D.I.Y. Projects: Mattress Care 101 – Taking Care of your Pet’s Mess

March 5, 2013

Having a dog or cat provides you with the comfort and companionship that only a pet can give. They’re adorable, cute, funny, happy to see you (because you feed them), and fun to play with. Owning a pet is beneficial to the owner as it provides physical protection, emotional stability, and mental responsibility. But it’s not always fun and games when dealing with pets.

They’re also kind of difficult to deal with especially when we get to talk about maintaining them. Sure, pets teach the valuable lesson of responsibility, but attaining that involves a process of hard work and patience. In this article, I’m going to talk to you about how to clean up after your pet’s “mistakes”, more specifically about how to deal with feces and urine stains on your mattress.

To them it’s a normal thing to do. I mean, you feed them, they eat, they digest, they absorb the nutrients, and they defecate. It’s natural for everyone, actually, except pets aren’t really concern with where they dump their load. Now as you train your pet to avoid future dilemmas, you’re going to have to deal with the present mishaps. There are fecal matter stains and there are urine stains. The cleaning parts are similar by essence, but involve different steps and methods.

Taking Care of Pet Stains on Bed

Fecal Matter/Entrails

It’s probably one of the worst things you’ll ever imagine to find on your bed – your pet’s digested lunch. After you’ve had mental therapy from the initial trauma that this has caused you, it’s time to put these simple steps into action.

1) Remove the solid waste which still remain while wearing rubber or plastic gloves or with a paper towel. It’s very important to remember that you must avoid direct contact with it at all costs since it carries a ton of diseases.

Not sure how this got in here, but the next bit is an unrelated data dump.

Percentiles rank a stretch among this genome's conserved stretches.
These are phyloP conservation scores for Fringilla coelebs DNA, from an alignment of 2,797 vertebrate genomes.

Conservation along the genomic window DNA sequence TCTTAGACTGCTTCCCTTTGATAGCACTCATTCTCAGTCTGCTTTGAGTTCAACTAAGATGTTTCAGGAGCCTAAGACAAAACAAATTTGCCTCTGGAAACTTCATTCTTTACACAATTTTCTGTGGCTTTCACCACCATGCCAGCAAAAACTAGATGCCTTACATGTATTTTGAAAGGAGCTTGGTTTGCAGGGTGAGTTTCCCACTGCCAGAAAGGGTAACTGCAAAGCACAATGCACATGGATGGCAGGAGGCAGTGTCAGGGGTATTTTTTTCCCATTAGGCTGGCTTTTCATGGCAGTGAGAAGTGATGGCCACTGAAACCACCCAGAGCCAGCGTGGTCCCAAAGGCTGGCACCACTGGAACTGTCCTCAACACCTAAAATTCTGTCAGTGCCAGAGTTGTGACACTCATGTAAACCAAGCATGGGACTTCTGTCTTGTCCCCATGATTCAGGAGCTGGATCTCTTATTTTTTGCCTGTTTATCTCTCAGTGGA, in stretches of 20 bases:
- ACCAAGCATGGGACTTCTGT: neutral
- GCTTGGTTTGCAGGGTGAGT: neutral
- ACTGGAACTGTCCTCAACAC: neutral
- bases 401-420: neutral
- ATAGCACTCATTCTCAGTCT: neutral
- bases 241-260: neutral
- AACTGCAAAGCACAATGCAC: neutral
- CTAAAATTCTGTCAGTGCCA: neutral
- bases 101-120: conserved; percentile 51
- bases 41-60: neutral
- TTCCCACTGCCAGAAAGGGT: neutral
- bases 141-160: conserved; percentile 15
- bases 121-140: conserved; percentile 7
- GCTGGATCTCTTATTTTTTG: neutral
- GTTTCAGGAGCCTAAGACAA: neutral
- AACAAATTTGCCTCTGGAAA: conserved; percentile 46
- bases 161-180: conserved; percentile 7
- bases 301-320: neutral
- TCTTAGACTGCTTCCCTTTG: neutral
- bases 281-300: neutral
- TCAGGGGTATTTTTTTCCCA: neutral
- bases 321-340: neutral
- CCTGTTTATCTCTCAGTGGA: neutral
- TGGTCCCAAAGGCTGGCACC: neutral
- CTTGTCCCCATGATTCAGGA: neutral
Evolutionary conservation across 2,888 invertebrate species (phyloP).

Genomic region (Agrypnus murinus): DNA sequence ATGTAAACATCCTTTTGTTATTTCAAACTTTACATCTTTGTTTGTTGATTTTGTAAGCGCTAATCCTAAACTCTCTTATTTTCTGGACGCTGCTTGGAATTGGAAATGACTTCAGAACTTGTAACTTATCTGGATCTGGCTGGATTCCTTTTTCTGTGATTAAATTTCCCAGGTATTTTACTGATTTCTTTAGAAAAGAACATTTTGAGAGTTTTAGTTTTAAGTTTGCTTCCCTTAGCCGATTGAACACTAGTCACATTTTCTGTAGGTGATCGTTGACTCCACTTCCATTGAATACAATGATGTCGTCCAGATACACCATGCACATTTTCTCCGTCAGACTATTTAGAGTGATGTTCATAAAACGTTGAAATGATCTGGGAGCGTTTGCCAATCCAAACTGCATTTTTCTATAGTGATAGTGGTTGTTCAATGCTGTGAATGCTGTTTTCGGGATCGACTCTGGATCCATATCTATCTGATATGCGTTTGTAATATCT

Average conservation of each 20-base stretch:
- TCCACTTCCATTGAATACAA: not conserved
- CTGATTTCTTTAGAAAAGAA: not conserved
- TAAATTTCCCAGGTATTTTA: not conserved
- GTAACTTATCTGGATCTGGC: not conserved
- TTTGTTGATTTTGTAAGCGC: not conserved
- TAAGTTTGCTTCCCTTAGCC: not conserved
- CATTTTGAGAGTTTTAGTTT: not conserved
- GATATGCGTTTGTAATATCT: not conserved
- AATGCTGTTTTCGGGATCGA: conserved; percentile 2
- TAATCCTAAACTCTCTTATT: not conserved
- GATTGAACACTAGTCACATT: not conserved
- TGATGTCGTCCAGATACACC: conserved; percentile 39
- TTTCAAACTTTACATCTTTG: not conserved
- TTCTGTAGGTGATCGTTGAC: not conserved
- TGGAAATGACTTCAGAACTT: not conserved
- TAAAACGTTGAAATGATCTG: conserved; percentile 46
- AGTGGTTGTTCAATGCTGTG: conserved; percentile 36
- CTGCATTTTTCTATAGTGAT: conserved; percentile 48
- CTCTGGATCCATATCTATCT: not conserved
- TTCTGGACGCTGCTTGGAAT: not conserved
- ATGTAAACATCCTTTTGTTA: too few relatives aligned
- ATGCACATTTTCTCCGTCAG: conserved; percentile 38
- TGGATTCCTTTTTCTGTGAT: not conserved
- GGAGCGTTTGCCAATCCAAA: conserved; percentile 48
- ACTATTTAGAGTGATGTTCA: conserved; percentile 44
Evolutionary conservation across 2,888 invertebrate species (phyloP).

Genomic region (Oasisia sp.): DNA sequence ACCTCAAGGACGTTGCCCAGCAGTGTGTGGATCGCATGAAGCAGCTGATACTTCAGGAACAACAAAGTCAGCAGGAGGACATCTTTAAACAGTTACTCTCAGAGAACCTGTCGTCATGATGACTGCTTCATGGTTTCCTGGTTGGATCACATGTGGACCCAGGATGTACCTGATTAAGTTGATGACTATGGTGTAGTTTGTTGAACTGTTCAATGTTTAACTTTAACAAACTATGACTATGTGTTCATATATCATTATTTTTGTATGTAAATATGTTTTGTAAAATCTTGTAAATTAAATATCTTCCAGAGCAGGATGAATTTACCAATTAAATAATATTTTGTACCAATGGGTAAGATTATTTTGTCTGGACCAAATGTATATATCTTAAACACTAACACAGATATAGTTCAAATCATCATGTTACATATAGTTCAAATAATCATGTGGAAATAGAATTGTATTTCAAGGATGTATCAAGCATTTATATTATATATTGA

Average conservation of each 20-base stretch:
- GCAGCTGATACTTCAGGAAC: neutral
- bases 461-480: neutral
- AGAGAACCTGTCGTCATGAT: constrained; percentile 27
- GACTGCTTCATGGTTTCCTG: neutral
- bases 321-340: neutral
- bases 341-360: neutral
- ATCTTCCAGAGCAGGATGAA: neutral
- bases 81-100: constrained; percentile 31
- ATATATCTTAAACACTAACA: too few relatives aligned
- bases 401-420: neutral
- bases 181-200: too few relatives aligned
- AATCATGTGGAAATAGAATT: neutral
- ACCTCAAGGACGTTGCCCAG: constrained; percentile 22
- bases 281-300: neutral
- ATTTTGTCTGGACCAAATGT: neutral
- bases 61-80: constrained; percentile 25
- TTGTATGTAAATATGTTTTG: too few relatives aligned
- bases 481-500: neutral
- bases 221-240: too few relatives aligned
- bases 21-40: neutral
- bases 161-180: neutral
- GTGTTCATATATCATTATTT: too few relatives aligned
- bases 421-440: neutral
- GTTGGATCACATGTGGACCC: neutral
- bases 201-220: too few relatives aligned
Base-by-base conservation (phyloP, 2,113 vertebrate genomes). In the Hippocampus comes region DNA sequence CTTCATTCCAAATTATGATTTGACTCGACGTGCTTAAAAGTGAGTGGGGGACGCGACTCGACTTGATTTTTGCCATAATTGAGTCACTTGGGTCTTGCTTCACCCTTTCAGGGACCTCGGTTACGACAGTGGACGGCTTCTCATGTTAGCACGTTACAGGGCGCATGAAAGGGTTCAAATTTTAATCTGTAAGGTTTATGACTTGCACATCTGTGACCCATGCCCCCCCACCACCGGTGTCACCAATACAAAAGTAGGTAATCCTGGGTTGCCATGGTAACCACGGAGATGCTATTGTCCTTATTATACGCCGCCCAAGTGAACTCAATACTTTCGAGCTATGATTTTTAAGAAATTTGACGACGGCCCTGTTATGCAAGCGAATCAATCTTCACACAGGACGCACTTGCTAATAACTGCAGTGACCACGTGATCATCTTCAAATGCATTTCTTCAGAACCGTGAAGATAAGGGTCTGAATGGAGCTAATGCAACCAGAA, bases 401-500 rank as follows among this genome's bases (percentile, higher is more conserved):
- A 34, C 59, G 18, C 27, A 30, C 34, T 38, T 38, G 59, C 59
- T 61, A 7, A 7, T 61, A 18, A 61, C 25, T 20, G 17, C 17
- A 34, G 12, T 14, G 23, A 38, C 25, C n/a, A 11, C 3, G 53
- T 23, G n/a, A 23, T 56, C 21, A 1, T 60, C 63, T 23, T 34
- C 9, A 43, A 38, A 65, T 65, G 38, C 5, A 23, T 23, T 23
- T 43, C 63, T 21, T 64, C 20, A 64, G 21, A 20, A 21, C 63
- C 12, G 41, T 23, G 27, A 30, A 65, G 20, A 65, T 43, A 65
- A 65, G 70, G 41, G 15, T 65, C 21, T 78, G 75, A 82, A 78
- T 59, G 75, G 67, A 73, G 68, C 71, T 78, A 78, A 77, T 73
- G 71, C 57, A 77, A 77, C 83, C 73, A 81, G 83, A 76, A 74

2) Coat the entire affected area with an enzyme-based cleaner. Enzyme-based cleaners are the most underrated useful things when cleaning organic stains. In this case, make a solution of baking soda with water or a 50% vinegar solution and apply it to the stain. This will break down the stain in the molecular level.

3) Scrub it lightly with a brush or a paper towel to avoid making the stain soak deeper into the mattress. Brush inwards into the stain to avoid spreading it.

4) Repeat the steps 2 and 3 as often as you would deem necessary.

5) To avoid the formation of mold and mildew, let the mattress dry when you’re done by exposing it outside to the sun or by simply opening the window to let the wind touch it.

Urine

This is usually not as easy to spot as the fecal matter that’s piled up on your mattress. The scent would give it away more than the sight of it. But both can be treated.

1) Soak up as much urine as you can still absorb over the stain using an old rag or a paper towel. This will save you time and effort whatever it’s worth in the future.

2) Using an enzyme cleaner, specifically, the 50-50 vinegar and water solution. Don’t worry about the stink of the vinegar – it’s waaay better than the scent of your pet. Plus it kills the bacteria. Wipe it or vacuum it until dry.

3) You’ll still use baking soda for this, but this time, you sprinkle it in its raw form (without making a solution of it) all over the stained parts.

4) Now using 5 parts of hydrogen peroxide to one part liquid detergent, spray it all over the affected area. There’s no such thing as “overkill” when dealing with chemicals that have contagious diseases.

5) After about 10 minutes of letting the solution soak as far as it can reach into your mattress, you can let it now dry by wiping it, or vacuuming it. Make sure you remove all traces of the solid baking soda, too.

It’s traumatizing to think that something you love so dearly can literally take a dump or piss off something you also love. But worrying, anxiety, and panicking won’t get you anywhere. It’ll get your blood pressure in the sky, but that’s pretty much it. Just follow these simple steps and you’ll be able to make sure that your bed’s clean and safe for more sleep.